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Q&A: Why Do I React Badly to Saunas?


Today’s subject: saunas. But I want to touch on angle that gets very little coverage, which is: what if you feel worse after taking them?

Now this follows a question I received on email, which asks pretty much exactly that. But before I touch on my thoughts, I want to make clear I am not for a second suggesting that we rethink what we know about saunas, or that they are in any way, shape or form bad.

There’s a good reason why pretty much all traditional healing systems make use of heat exposure, why almost all scientific studies come away with the same conclusion on sauna usage. It’s a very powerful tool, very reliable tool. There’s a lot of benefits to be taken from there. However, just because something has a whole host of benefits, doesn’t automatically mean that every single person undertaking a sauna is going to receive them.

And this is where the mechanisms are very much key. So how do saunas work? Well, we know that there’s benefits from inducing the sweating from the adaption to heat, but also from beta endorphin release. But there’s also the induction of a host of heat shock proteins. Why is that so important? Because of the way that they go on to support a very special part of the cell called the endoplasmic reticulum, or the ER.

Now this is best thought of as the protein factory of the cell. These heat shock proteins… they will help the ER work better. And, when the protein factory of your cell works better, your cells work better. Which helps to explain a whole host of benefits that we receive. Now here’s the kicker. If you have low levels of ATP – low levels of cellular energy – you will not be able to create the right shape of one of those heat shock proteins. Heat Shock Protein 70 is reliably misfolded under conditions of low ATP. So this is particularly relevant to individuals with any sorts of energy metabolism issues, especially things like chronic fatigue.

Now key thing here is that when it’s misfolded, it doesn’t actually help that ER part of the cell anymore, it actually harms. Now that needn’t actually result in any negative outcome. The endoplasmic reticulum is able to induce its own localised stress response and bring homeostasis back to the cell. Unless, of course, it’s missing the cofactors that it needs to actually do that. And this is where we start to hone in on options to resolve these challenges.

Step number one, I would want to look at cellular energy production. Is there low ATP and if so, why is that? Is this due to excess inflammation, especially excessive stress induced inflammation leading to reduced oxygen availability at the cell? Is it due to a lack of cofactors? An organic acids test can actually help us very quickly identify both of those common patterns I’ve just touched on. There are of course additional ways to boost ATP, especially through supplementation, but those would be the starting points there.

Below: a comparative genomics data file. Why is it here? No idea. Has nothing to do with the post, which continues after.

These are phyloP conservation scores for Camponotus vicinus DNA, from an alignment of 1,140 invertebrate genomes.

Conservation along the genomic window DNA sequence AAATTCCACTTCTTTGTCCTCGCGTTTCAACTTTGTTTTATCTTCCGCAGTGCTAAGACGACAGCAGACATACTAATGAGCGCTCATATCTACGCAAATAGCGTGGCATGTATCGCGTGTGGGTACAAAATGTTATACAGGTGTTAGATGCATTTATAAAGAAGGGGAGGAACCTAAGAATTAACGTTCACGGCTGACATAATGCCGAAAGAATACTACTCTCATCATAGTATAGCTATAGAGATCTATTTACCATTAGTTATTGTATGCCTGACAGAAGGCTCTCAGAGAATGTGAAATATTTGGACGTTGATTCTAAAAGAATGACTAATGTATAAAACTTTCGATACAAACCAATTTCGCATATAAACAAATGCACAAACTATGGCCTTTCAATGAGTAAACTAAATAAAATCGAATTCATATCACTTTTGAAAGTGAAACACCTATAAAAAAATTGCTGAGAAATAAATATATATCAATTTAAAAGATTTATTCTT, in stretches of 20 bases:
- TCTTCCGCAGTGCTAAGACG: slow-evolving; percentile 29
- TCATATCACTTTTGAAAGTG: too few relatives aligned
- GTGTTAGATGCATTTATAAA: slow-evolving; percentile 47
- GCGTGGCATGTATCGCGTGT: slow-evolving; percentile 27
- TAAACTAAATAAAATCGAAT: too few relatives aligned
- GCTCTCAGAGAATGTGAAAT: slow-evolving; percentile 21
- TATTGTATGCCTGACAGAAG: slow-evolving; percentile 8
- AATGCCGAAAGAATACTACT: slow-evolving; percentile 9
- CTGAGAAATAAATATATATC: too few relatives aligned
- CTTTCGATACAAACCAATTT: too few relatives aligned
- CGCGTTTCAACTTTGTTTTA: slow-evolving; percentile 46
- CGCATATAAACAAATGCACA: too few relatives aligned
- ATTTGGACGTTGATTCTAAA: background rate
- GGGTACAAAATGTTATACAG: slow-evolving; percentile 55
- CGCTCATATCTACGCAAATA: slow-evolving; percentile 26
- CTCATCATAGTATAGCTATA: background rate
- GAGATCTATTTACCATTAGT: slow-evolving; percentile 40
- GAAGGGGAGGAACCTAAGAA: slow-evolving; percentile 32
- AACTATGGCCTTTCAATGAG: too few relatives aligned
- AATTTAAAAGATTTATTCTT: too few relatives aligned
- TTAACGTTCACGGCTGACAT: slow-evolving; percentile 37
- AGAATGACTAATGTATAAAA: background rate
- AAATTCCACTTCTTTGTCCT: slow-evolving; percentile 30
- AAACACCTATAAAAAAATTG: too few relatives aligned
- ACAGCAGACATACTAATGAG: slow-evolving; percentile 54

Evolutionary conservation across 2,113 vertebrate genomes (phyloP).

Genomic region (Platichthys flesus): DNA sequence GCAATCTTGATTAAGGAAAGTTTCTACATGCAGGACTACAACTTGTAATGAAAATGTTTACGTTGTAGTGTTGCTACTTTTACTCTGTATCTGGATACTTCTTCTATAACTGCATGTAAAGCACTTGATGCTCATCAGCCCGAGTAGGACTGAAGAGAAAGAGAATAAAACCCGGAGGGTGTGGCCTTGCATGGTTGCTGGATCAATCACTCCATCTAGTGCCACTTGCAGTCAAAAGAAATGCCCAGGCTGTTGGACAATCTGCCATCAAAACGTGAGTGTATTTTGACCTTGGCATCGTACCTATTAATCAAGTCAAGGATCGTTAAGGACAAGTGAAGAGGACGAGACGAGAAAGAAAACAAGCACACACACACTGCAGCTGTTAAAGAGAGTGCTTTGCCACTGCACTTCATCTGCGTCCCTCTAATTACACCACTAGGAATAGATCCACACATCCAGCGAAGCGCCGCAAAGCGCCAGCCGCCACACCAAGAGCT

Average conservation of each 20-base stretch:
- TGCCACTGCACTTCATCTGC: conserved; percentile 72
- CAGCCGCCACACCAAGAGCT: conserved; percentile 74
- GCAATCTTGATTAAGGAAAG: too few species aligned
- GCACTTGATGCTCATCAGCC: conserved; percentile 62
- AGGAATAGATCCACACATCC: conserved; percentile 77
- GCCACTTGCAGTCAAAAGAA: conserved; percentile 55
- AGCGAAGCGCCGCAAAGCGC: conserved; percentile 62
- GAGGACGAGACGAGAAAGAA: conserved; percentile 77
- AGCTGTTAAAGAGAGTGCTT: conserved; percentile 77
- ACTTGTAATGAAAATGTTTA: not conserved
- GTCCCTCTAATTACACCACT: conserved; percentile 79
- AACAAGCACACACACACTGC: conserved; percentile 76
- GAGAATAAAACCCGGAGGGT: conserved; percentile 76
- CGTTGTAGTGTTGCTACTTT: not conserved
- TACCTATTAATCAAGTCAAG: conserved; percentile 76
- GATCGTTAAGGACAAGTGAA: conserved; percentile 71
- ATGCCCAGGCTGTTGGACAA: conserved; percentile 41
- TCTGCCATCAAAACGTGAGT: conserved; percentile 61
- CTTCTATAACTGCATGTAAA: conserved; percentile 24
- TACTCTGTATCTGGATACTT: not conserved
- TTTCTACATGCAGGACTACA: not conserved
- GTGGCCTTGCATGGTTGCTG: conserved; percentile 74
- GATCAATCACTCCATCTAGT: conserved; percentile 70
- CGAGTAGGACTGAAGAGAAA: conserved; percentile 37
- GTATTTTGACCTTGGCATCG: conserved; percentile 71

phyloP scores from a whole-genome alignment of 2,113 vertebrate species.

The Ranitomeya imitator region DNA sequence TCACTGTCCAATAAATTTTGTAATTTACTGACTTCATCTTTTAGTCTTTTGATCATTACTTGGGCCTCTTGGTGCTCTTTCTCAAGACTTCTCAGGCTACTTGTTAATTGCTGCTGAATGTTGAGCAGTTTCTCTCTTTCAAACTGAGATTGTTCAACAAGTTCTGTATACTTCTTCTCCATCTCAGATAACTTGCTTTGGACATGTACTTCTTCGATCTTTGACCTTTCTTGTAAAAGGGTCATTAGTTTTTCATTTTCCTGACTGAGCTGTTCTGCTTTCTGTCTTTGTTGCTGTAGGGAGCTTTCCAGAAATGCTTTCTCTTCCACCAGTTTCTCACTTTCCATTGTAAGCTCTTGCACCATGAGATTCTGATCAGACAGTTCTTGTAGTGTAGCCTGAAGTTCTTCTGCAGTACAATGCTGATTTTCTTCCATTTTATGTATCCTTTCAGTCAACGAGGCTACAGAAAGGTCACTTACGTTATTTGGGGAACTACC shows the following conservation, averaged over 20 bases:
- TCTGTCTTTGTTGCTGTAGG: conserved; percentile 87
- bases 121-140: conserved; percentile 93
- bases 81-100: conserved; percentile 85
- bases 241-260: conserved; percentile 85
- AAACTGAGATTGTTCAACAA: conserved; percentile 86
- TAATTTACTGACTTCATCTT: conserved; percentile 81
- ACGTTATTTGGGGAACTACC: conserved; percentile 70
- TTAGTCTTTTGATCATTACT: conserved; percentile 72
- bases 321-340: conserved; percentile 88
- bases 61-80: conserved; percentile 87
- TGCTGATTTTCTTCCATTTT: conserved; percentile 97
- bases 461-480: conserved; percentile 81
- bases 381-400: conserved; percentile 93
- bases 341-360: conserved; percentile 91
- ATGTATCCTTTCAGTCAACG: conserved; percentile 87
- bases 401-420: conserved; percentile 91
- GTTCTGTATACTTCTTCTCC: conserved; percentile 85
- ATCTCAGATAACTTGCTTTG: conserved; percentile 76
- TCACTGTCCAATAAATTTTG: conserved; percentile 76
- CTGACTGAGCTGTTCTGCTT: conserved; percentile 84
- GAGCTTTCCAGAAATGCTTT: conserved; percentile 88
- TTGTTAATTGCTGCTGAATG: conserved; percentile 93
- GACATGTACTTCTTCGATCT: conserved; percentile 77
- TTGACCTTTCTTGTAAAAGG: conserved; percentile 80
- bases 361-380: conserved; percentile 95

Equally, we can actually inhibit that troublesome protein I mentioned, HSP70. One herb in particular stands out there, and this is Cat’s Claw, aka Gou Teng, aka Uncaria Rhynchophylla, (not Uncaria Tomentosa!). Now that is a herb that essentially limits any effect, positive or negative. So yes, in theory you’re going to not quite maximise the benefits that you could have otherwise got, but there will still be a family of other heat shock proteins helping things on their way. And naturally we want to make use of that as an interim measure while we get that ATP status where it need be and thus making the issues irrelevant.

On top of that, we want to take care of the Endoplasmic Reticulum, make sure it’s got all the items it needs to maintain homeostasis, conduct its own localised stress response. And this is where two items stand out, especially Inositol… the enzyme that your Endoplasmic Reticulum uses when inducing its own ER stress response is actually called in Inositol Requiring Enzyme 1a, which gives us some sort of clue. But on top of that, TUDCA, a bile salt, is particularly helpful for the Endoplasmic Eeticulum.

So yeah, these are all strategies that we can look at in combination and then see, okay, has that now resulted in a change? I hope that that’s useful to frame discussions you might want to have with your practitioner if you are yourself responding badly to saunas. But also, even if you’re not, to just provide a very brief journey into how personalised nutrition can help us solve these problems when things that shouldn’t be happening, are happening. And how that, if we look at what’s going on on the front line, and work backwards through the mechanisms and the drivers of those mechanisms – what is needed for each step – that allows us to come away with some clarity using both screening and lab tests to do so. Meanwhile, if you have any burning questions, anything that you cannot find the answer to, then by all means, hit me up and I’ll happily give you my thoughts.

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